FEA and Strain Gauge Testing
Circuit Check began Strain Gauge Testing in 1999 when BGA/SMT technology started replacing PTH components, reducing strain levels was a reactive post fixture fabrication process. We quickly recognized that the “reactionary” process was neither efficient nor were we capable on knowing the lowest achievable strain levels. Our engineering team came up with visual tools utilized during design to easily identify areas of excessive probe force, though still not enough data was generated to identify the lowest possible strain. Finite Element Analysis software models the PCBA and test fixture and applies the pressures from test probes and board supports and indicates the micro strain level applied to the PCBA. Using the FEA software during our design process allows our engineers to modify fixture designs to attain the lowest possible micro strain before fabrication begins.
Our leadership role with FEA services and Strain Gauge Testing was recognized by IPC/JEDEC with participation in the IPC/JEDEC-9704A task group responsible for updating the standard. The exposure to a broad range of industry experts and our seamless use of FEA and strain gage processes permeate each fixture we fabricate.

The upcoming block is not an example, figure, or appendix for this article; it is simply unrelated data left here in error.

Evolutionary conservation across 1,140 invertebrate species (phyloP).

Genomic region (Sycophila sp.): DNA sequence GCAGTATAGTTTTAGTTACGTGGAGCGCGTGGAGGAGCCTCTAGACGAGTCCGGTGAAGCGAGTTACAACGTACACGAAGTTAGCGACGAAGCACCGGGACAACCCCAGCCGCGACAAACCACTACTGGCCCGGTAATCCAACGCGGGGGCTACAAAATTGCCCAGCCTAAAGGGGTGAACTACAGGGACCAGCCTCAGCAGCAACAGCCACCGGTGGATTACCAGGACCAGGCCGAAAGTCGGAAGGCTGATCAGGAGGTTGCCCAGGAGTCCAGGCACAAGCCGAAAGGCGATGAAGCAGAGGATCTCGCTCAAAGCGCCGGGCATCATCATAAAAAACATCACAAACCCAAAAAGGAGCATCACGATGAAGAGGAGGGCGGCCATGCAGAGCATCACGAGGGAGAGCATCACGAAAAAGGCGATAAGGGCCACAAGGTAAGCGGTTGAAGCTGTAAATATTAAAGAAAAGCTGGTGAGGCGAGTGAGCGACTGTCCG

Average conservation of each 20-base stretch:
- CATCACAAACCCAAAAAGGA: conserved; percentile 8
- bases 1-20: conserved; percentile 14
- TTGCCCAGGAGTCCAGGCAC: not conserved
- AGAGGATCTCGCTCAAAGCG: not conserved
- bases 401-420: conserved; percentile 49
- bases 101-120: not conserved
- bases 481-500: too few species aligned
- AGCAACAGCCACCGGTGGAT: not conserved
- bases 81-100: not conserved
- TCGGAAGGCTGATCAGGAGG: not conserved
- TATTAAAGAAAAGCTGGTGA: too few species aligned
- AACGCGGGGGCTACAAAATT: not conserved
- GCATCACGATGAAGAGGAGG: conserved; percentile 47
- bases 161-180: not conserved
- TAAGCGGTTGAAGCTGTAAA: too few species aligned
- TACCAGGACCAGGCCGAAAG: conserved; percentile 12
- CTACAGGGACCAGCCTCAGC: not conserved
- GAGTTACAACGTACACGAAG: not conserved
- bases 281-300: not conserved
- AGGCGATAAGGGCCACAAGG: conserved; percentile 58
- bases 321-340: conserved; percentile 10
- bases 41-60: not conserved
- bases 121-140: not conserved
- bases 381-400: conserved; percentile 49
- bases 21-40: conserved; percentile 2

Test results may lead to the following mechanical modifications of the product test fixture. This helps to reduce strain on the product during actual test:
- Additional board supports
- Reinforcement of fixture structure
- Redistribution of probe locations
- Lower probe spring forces in limited areas
Strain gauge testing often is performed when:
- High concentrations of probes under BGA’s or fragile components exist
- The UUT is larger than 200 in sq.
- Fixture has > 2200 probes
- High or Extra high spring force probes are utilized
- If a component has a strict warranty policy
Circuit Check delivers a fully detailed strain gauge report for comparing test results to the industry standard IPC/JEDEC 9704.
In-Circuit Test Fixture Products